[0043] Usually, in a case in which deformation stress is applied to a metal material, crystal slip occurs as the elementary step of the deformation of a metal crystal. The metal material in which the crystal slip is apt to occur has small stress required for deformation, whereby it can be said to be have a low strength. Therefore, it is important to suppress the crystal slip which occurs in the metallographic structure in order to provide the improvement in the strength of the metal material. Examples of the prevention factor of such crystal slip include the existence of the crystal grain boundary in the metallographic structure. Such a crystal grain boundary can prevent the crystal slip from spreading in the metallographic structure in a case in which the deformation stress is applied to the metal material. As a result, the strength of the metal material is improved.

[0044] Therefore, it is considered that, in order to improve the strength of the metal material, the crystal grain boundary is desirably introduced at a high density into the metallographic structure. Here, the formation mechanism of the crystal grain boundary is considered to be the division of the metal crystal involving the following deformation of the metallographic structure, for example. Usually, in a polycrystalline material, the difference between the orientations of adjacent crystal grains, and the space distribution of distortion between the vicinity of a surface layer brought into contact with a working tool and the inside of bulk cause a stress state to be in a complicated multiaxial state. Under these influences, a crystal grain which is in a single orientation before deformation is divided in a plurality of orientations with the deformation, and a crystal grain boundary is formed between the divided crystals.

[0045] However, the formed crystal grain boundary has surface energy in a structure deviated from the closest packed atomic arrangement of usual twelve coordination. Therefore, it is considered that, in the usual metallographic structure, in a case in which the crystal grain boundary has a given density or more, the increased internal energy serves as a driving force, whereby dynamic or static recovery and recrystallization occur. Therefore, usually, it is considered that the increase and reduction of the crystal grain boundary simultaneously occur even if the amount of deformation is increased, whereby a grain boundary density is saturated.

[0046] Such a phenomenon coincides with also the relationship between a degree of working and a tensile strength in pure aluminum or pure copper which is a conventional metallographic structure. FIG. 2 shows a graph of the relationship between the degree of working and tensile strength of each of pure aluminum, pure copper, and the aluminum alloy material according to the present disclosure.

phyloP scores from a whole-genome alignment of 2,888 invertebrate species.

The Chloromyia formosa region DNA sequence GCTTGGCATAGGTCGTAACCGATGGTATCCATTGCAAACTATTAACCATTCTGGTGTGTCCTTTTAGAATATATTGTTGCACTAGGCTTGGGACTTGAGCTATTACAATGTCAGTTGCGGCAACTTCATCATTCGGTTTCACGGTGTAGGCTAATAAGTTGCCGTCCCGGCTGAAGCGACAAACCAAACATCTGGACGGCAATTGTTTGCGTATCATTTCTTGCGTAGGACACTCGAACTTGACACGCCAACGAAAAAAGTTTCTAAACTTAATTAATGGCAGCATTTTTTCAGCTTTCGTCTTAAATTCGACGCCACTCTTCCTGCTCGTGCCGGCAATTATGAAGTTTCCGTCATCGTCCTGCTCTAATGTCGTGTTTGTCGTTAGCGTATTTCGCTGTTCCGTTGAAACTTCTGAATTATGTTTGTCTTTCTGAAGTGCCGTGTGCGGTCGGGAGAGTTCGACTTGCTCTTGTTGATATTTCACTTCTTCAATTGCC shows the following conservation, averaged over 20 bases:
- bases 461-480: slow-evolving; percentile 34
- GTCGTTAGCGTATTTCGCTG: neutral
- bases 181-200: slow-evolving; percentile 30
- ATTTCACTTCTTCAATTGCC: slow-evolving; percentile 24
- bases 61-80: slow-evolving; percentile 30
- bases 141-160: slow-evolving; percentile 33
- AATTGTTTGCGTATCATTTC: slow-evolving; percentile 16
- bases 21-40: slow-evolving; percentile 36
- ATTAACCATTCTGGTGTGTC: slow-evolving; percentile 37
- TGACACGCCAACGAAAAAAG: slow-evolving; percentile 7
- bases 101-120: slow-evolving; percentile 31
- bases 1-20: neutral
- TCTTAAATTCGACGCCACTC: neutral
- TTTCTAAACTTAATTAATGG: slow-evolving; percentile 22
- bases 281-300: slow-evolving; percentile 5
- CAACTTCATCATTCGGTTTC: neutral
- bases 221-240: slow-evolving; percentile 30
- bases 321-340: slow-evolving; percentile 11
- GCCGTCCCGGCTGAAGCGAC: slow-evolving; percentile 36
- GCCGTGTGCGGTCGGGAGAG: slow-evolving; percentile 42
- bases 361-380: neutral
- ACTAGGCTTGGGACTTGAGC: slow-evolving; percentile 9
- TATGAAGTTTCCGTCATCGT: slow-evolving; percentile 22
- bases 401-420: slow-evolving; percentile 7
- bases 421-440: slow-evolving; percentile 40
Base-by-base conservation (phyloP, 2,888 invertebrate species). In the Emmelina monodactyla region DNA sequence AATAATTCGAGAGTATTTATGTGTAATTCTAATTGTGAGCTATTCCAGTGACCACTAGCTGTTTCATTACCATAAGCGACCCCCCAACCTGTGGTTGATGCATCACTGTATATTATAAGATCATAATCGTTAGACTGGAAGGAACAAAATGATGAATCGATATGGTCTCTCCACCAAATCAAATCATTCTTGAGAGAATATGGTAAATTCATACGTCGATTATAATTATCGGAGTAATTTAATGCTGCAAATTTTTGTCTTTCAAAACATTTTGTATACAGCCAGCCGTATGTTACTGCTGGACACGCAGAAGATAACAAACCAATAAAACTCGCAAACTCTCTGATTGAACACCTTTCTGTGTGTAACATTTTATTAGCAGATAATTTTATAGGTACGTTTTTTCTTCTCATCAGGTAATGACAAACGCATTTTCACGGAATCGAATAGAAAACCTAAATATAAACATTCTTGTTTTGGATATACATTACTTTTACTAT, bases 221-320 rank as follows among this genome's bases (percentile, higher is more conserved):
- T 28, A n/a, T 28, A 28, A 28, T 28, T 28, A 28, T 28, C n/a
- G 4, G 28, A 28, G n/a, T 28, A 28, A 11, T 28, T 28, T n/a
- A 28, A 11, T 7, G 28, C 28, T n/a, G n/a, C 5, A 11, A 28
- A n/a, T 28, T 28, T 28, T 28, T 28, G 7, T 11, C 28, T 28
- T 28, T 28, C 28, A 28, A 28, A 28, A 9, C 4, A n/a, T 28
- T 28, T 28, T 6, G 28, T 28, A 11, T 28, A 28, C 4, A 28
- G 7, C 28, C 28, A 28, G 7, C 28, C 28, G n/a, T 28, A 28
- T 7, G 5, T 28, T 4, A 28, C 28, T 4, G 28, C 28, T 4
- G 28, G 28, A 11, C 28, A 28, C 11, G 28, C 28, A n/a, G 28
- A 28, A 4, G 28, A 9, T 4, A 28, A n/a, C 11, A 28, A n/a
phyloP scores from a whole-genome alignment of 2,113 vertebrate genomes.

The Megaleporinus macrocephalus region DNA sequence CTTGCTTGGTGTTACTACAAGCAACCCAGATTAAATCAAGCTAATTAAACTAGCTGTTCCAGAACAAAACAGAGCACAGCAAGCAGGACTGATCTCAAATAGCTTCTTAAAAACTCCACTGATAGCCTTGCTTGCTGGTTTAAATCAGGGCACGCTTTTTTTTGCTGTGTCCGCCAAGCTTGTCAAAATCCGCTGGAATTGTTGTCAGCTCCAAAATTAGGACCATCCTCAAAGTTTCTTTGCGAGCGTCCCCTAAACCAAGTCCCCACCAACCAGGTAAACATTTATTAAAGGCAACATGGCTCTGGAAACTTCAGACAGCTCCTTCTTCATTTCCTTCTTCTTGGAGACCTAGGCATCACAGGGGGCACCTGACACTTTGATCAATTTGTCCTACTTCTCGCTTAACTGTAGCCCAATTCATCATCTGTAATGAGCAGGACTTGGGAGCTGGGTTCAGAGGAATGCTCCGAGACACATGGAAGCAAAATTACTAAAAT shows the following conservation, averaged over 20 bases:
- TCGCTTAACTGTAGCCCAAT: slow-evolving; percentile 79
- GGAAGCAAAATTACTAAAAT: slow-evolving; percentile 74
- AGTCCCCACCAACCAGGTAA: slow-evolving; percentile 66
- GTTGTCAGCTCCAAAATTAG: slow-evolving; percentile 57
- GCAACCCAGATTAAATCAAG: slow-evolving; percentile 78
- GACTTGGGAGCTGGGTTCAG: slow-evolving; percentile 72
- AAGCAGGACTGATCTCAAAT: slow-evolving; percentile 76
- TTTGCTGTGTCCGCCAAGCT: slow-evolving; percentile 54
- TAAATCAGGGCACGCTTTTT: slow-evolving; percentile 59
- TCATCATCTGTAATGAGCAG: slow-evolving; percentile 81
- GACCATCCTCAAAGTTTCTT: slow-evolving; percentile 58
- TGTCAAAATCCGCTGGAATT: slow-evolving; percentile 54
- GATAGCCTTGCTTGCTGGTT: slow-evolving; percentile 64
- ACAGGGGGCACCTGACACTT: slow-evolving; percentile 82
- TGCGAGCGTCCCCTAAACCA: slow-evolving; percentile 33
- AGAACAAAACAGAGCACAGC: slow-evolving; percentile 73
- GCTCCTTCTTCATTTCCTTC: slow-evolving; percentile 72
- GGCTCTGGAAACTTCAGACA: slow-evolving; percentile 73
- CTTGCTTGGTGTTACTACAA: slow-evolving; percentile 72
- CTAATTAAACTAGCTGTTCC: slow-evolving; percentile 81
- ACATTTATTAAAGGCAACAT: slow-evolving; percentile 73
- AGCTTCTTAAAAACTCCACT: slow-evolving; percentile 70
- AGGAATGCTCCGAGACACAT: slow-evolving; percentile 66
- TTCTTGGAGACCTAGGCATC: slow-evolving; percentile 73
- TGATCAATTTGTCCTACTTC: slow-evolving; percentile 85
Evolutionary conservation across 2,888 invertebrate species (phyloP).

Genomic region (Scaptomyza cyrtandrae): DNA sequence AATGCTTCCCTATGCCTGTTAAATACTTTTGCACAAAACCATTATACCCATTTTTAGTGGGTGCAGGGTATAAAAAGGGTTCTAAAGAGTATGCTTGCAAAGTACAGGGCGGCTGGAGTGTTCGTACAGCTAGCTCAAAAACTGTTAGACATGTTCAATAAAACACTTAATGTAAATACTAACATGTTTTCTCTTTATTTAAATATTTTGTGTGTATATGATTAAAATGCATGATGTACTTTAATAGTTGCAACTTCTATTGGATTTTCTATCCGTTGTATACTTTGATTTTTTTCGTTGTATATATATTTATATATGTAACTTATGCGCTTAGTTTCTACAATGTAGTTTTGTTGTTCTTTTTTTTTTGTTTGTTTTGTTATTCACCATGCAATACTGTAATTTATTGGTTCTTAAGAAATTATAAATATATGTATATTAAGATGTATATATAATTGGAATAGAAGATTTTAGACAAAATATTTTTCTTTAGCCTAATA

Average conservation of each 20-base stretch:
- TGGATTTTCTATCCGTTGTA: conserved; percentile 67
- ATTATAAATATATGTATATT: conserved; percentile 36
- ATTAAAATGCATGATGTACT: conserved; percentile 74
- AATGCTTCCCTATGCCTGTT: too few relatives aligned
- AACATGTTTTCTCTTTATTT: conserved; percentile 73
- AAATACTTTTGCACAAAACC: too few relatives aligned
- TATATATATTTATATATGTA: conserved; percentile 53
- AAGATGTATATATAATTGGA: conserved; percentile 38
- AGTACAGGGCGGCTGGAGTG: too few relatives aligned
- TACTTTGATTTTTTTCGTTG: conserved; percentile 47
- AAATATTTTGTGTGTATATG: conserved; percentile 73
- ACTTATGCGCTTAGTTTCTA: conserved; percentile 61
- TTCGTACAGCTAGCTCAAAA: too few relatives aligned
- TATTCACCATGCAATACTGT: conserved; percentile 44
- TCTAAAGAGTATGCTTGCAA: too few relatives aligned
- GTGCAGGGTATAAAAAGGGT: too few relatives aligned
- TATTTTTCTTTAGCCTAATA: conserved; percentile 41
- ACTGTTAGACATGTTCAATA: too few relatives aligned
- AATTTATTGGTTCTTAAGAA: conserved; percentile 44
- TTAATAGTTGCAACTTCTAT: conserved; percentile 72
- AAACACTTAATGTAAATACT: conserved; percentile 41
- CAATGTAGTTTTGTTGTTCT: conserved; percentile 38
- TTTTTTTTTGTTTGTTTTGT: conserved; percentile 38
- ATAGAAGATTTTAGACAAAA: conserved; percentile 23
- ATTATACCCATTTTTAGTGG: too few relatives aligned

[0047] As shown in FIG. 2, pure aluminum or pure copper which is a usual metallographic structure has an improved tensile strength (hardening) at a comparatively low degree of working, but as the degree of working increases, the amount of hardening tends to be saturated. Here, it is considered that the degree of working corresponds to the amount of deformation applied to the metallographic structure, and the saturation of the amount of hardening corresponds to the saturation of the grain boundary density.

[0048] On the other hand, it was found that the aluminum alloy material of the present disclosure is continuously hardened even if the degree of working increases, and the strength of the aluminum alloy material continuously increases with working. This is considered to be because the aluminum alloy material of the present disclosure has the above alloy composition, and particularly, predetermined amounts of Mg and Si are compositely added to the aluminum alloy material, whereby the increase in the internal energy can be suppressed even if the crystal grain boundary has a given density or more in the metallographic structure. This is considered to make it possible to prevent recovery and recrystallization in the metallographic structure, and effectively increase the crystal grain boundary in the metallographic structure.

[0049] The mechanism of the improvement in the strength provided by the composite addition of Mg and Si is not necessarily clear. However, the mechanism is considered to be based on the following (i) and (ii): (i) by combining and using a Mg atom having a greater atomic radius than that of an Al atom and an Si atom having a smaller atomic radius than that of the Al atom, the atoms are always filled densely (arranged) in the aluminum alloy material; and (ii) by causing divalent Mg and tetravalent Si to coexist with respect to a trivalent Al atom, a trivalent state can be formed in the entire aluminum alloy material, which attains valence stability, whereby the increase in the internal energy involving working can be effectively suppressed.